Make someone's Christmas merry with an offbeat gift

HOW ABOUT some offbeat holiday gift ideas?

First, the charities. I have given a few times to the Bay Area's Fix Our Ferals, which provides spay/neuter services for feral cats. They'll even lend you a trap for a cat in your neighborhood so they can fix it for free. A couple I know asked that people donate to Fix Our Ferals as a wedding gift because they love cats. I did it because I can't stand cats. Whatever your reasons, they're at

If you care about free speech, freedom from government spying and the ability to copy a CD you bought onto your iPod, you should give to the Electronic Frontier Foundation. A few lawyers and activists based in San Francisco's Mission District fight for privacy and consumer rights and against censorship and hackable

e-voting machines. You can donate

online at

Now, the eccentric and pragmatic gifts. I'm a big fan of earplugs. You can get little packets of disposable plush earplugs at the ACE hardware stores for a few cents. Earplugs are great for sleeping on loud nights, for relaxing in a park or for riding on public transit. Somehow wearing earplugs on the bus is less obvious than those white headphone cords. The size that iPods are getting these days, though ... Have you seen the new Shuffle? It's the size of a stamp! A $79 stamp. Soon they'll be small enough to fit inside your ears, and all you'll have is white earplug-shaped buds, and they'll get lost in your pockets. But I digress.

Soap might seem old hat, but it's new to me. Lots of people give special scented soap. My freshman year of high school was the first time a friend gave me a bath soap basket for Christmas. I wondered for weeks whether she was trying to tell me I smelled bad. The Irish Spring in my shower disappeared in a week as I scrubbed like a post-"Fear Factor" Lady Macbeth. But now I understand that if people want to passive-aggressively tell you that you stink, they'll put a plastic ribbon on a big bottle of Dial and leave it on your desk, and not shell out for artfully arranged shells.

Anyway, Hydra Soap in Berkeley and San Francisco has bath salts, soaps, "chill pills" that foam and infuse bath water, and at least 50 varieties of rubber duckies. They make the soap themselves and will cut blocks to your specifications, so vegetarians can pretend they're at an old-school butcher's shop. Or you can order online at I recommend the gardenia chill pills.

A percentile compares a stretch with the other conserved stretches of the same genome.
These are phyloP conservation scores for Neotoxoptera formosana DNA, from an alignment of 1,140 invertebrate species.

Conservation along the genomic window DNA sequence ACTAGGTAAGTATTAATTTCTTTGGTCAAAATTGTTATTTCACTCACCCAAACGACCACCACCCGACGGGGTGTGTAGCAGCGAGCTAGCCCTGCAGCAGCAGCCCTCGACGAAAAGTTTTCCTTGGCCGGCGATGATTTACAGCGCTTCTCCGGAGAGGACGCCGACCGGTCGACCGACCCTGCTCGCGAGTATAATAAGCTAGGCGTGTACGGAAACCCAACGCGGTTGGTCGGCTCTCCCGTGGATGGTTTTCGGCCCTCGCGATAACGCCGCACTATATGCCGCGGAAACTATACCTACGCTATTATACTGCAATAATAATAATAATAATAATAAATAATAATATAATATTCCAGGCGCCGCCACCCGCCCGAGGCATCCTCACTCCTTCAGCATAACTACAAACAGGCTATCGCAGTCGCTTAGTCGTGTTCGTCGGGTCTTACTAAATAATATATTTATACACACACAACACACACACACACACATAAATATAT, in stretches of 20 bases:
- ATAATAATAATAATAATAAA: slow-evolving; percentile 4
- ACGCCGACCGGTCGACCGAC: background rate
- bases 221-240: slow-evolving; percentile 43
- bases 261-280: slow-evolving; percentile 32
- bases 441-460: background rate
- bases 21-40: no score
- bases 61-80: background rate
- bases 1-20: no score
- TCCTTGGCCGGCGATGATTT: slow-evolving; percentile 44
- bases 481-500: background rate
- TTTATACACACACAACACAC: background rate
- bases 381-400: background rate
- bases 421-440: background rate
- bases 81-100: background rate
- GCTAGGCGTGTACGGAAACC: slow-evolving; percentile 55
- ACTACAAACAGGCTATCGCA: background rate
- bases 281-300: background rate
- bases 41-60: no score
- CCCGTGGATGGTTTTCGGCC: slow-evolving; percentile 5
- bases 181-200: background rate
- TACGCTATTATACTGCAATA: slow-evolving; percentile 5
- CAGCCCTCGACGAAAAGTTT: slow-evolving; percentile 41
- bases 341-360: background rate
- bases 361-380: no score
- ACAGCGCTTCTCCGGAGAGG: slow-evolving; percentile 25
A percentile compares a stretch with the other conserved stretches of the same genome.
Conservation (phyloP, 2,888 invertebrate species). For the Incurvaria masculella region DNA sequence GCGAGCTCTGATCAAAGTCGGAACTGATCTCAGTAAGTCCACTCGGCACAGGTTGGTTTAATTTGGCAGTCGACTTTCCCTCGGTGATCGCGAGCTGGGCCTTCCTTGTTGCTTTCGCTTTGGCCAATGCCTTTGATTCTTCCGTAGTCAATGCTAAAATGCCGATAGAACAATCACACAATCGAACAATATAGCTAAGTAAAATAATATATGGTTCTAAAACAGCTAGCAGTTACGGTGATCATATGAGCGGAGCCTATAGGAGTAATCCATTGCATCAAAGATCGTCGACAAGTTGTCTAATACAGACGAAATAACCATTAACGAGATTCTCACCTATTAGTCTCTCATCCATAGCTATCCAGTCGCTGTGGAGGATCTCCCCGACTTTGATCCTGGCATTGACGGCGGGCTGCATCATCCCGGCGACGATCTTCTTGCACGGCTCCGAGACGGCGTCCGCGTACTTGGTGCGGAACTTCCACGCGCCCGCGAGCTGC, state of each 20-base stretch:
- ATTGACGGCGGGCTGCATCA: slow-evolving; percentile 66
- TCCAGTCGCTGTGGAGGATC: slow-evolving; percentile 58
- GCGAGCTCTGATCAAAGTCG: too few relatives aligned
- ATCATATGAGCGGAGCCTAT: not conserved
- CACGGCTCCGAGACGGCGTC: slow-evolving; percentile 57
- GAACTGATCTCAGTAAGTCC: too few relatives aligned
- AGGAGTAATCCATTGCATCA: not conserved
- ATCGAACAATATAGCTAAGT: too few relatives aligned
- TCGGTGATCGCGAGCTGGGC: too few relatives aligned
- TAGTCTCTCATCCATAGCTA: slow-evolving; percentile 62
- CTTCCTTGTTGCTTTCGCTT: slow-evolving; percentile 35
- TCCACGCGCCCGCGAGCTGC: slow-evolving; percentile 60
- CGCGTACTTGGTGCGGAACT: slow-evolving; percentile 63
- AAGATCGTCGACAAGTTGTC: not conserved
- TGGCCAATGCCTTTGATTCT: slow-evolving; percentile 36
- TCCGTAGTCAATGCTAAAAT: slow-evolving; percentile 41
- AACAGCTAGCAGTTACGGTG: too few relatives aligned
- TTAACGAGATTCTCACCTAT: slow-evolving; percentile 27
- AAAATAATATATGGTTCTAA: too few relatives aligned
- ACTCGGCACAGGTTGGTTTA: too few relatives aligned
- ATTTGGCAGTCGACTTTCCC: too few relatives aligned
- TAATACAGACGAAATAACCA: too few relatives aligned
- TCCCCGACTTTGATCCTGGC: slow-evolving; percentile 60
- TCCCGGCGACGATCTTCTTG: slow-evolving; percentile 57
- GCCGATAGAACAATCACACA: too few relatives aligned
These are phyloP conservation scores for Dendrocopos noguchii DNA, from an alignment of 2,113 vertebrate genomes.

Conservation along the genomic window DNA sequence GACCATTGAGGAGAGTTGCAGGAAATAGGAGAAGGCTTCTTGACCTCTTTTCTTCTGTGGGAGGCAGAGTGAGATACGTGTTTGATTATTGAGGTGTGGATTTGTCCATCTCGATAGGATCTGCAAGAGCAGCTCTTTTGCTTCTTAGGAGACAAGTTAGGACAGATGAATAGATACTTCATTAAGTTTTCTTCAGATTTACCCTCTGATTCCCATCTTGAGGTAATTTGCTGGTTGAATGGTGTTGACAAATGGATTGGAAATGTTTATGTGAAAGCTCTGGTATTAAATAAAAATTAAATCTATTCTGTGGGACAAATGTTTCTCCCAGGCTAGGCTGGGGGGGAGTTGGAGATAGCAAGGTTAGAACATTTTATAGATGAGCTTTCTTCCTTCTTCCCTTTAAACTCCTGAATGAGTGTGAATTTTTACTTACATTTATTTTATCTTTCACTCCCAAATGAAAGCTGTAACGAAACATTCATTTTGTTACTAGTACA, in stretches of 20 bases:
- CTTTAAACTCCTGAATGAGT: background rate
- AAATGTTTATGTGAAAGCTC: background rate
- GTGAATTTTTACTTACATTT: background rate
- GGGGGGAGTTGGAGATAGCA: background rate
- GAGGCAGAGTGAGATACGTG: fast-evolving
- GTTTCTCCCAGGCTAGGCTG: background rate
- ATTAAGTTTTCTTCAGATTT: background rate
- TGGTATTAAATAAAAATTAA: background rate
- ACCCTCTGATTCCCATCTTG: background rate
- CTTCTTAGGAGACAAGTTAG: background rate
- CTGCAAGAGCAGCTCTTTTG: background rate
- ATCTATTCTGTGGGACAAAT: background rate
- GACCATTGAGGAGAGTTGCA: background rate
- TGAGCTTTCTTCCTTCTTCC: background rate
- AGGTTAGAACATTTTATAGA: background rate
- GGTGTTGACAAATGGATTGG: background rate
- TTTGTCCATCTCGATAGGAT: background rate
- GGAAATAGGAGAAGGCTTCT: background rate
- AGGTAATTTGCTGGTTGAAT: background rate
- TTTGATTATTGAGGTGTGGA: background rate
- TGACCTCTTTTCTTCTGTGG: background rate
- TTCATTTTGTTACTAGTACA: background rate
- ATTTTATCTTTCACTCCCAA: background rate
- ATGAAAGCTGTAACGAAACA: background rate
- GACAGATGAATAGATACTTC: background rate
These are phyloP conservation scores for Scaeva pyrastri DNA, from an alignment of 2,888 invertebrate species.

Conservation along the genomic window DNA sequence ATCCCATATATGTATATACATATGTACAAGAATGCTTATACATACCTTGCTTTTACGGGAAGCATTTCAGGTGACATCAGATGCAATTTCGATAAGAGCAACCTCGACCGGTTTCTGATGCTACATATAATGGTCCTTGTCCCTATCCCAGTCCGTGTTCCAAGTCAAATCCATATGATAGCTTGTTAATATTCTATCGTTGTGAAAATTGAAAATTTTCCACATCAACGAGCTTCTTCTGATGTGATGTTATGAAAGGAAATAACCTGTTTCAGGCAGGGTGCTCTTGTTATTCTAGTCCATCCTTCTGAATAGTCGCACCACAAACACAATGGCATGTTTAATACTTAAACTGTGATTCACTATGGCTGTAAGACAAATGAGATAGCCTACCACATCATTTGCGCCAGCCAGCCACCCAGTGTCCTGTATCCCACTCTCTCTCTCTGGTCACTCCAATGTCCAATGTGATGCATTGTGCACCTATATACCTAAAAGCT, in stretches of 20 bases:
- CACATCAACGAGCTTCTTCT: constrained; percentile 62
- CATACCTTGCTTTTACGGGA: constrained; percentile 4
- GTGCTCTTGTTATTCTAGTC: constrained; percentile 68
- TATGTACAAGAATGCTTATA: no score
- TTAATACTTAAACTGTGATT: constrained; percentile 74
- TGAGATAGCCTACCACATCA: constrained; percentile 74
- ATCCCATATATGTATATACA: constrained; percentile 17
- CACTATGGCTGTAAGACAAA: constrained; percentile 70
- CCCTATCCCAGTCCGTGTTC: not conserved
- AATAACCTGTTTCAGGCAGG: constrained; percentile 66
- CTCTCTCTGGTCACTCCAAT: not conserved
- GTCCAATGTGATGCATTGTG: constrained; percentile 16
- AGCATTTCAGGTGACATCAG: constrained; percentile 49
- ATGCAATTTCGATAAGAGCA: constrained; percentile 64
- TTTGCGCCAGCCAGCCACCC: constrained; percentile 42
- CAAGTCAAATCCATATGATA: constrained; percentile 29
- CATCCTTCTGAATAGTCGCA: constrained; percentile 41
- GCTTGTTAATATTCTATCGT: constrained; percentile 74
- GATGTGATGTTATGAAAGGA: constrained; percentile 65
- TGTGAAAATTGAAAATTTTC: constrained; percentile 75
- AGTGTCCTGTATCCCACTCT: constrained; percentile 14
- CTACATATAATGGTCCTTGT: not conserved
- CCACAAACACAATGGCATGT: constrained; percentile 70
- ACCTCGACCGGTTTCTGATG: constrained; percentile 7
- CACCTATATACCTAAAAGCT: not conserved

"Professor Solomon" is some guy online who's posted a surprisingly useful guide to finding lost objects. He lays out a disciplined process that takes the frustration out of the search and maximizes your chances of finding your keys, book report, etc. You can read his tips online at or buy his book there for $7. It's an investment in sanity.

And now I really reveal my neuroses by recommending arts and media. "This American Life" is a terrific public radio show with funny and heartbreaking short documentaries. I have the same feeling listening to a good episode of "This American Life" that I do in church, a sense of connection to my fellow humans. You can listen free on the radio or online, or you can buy CDs or buy audio files to download. That's at

If you like "This American Life" and the art of Brandon Bird (, then e-mail me because we might be related. Bird, a Bay Area resident, makes traditional-looking paintings of cultural icons (Batman and Abe Lincoln, for example), and has the same obsession with "Law & Order" I do. All December, Bird is shipping orders for prints of his work via USPS Priority Mail at no extra charge. I bought my husband Bird's Star Trek-themed "The Death of Jennifer Sisko" for his birthday.

If you know a child, treat his or her parents to a day of babysitting. Teach the kid something you know. Make a memory.

Finally, a gift to yourself: Take stock of your career. Are you where you want to be or on your way? Is your employer paying you what you're worth? A lot of people would say you should be thinking about your relationships and your family, but that's where my promise of offbeatness comes in. Don't forget what takes up at least a third of your life and sets the foundation for the other bits.

Sumana Harihareswara writes for Bay Area Living each week. You can write to her at